This blog explores health informatics—a collaborative activity connecting people, process, and technologies to produce trusted data for better decision-making.
By Clarice P. Smith, RHIA, CHP
Artificial intelligence (AI) has begun to permeate our professional and personal lives, with the goal of improving quality of life. AI is providing some very exciting functionality to existing applications and new uses are being introduced to the market almost daily. So, what is AI and machine learning? According to the National Institute of Standards and Technology, “Artificial Intelligence (AI) refers to computer systems that think and act like humans, and think and act rationally.”1 Machine learning is an application within a system that uses information to learn without human intervention or programming. As with any advancement in technology, there are some concerns.
Examples of AI in our daily lives include:
- Vacuuming robots that learn the layout of a room and vacuum based on the data
- Apple’s “Siri,” which answers questions and provides information to iPhone users
- Self-navigating cars
- Personal assistants/smart home devices such as Amazon’s “Alexa”
While AI enhances our lives, it also raises significant privacy and security questions. For example, is the vacuuming robot sending data to a third party regarding the square footage of your home? Is it possible the self-navigating car could track every location the user stops? Users of personal assistant-style smart devices might wonder whether the device is recording (and sending) conversations that it shouldn’t be—especially after such an incident occurred with an Alexa device in Portland. Can a hacker gain access to your devices and monitor what happens in your home?
Loyalty cards are already being used by both online and brick-and-mortar merchants to assess purchasing patterns, track purchases, and make suggestions about restocking supplies. Online, merchants track what products users view and make suggestions for future purchases based on those views.
In our professional lives, many applications now have some form of AI/machine learning such as computerized coding systems for data analysis/management, voice recognition programs that improve capture with use, avatars for behavioral health group therapy, personal assistants that make appointments and adjust dates and times based on the patient’s availability, remote patient monitoring for chronic illnesses, imaging diagnostics, and more. AI allows users to process massive amounts of data and information that is impossible with traditional methods and applications. From a privacy and security perspective, there are the usual concerns. For example:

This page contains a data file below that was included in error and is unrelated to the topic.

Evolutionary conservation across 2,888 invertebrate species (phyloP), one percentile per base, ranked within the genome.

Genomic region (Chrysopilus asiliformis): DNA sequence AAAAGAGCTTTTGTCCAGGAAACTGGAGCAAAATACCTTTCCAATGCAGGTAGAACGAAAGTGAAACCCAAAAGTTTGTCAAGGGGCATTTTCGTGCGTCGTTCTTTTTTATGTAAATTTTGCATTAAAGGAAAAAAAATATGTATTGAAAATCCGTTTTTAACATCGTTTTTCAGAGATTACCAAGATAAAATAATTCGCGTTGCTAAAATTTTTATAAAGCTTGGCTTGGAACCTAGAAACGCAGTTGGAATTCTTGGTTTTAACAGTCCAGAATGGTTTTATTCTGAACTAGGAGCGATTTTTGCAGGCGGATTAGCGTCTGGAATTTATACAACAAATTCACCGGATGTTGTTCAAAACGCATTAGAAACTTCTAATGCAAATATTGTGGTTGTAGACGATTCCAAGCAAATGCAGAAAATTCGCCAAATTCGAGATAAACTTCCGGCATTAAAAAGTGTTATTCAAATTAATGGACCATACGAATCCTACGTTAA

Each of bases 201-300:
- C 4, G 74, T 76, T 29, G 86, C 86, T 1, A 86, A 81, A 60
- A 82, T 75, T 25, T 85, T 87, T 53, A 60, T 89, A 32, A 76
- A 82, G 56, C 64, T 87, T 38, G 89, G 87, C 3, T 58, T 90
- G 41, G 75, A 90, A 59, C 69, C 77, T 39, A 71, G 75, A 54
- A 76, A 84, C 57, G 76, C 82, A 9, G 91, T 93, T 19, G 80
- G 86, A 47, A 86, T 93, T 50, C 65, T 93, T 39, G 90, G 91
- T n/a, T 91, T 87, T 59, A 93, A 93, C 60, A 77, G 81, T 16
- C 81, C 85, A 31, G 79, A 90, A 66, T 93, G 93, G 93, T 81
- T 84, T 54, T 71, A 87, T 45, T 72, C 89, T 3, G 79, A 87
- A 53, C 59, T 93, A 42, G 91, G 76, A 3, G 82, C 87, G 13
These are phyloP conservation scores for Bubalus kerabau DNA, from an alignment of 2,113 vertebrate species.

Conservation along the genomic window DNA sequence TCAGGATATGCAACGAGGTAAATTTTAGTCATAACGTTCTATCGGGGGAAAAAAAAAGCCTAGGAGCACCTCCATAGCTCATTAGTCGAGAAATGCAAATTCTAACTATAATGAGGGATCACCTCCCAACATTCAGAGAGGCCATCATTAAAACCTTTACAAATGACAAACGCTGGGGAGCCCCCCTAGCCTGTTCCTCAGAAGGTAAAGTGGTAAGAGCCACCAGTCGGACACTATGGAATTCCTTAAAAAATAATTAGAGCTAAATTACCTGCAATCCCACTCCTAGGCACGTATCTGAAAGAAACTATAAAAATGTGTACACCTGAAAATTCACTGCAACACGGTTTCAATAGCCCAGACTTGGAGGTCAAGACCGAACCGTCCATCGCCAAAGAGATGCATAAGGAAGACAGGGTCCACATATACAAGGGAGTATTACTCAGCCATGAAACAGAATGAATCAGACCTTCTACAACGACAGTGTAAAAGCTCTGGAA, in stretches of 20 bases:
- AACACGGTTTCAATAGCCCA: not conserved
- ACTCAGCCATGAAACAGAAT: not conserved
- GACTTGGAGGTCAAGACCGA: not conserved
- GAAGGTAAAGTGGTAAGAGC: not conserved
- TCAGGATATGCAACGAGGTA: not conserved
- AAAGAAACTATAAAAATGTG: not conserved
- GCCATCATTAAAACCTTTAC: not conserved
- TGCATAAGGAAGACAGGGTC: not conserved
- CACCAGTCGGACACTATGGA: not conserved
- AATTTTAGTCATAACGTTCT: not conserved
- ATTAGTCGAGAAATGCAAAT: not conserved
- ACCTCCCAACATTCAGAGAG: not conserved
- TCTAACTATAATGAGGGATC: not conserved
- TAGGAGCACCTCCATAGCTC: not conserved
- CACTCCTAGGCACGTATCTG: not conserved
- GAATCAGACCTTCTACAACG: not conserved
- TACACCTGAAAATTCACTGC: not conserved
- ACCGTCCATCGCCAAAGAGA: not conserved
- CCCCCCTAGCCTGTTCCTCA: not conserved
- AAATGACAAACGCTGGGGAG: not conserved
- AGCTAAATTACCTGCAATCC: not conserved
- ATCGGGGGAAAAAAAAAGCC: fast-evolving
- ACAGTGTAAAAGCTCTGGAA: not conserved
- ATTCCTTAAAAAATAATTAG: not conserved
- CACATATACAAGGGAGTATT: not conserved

- Is the data being stored by a third-party vendor and sold?
- What are the security features and is the application, patient and organization protected from intrusion and breach?
- Is the data being used to monitor usage?
- What if the application makes a mistake in learning?
- What process, policies and procedures are in place to validate the system and to ensure patients are not harmed or data is not released erroneously?
There are many other opportunities and concerns presented with the explosion of AI functionality in the marketplace. Individuals should research all relevant personal privacy and safety information before purchasing any product. Organizations must put into place processes, policies, and procedures when implementing AI to optimize the functionality while minimizing or eliminating the risk. The increasing use of AI presents exciting opportunities for health information and informatics professionals to provide input and expertise in addressing the challenges presented by this technology.
- Russell, Stuart and Peter Norvig. Artificial Intelligence: A Modern Approach Third Edition. Pearson, 2009.
Clarice P. Smith is director, health information management department at AnMed Health.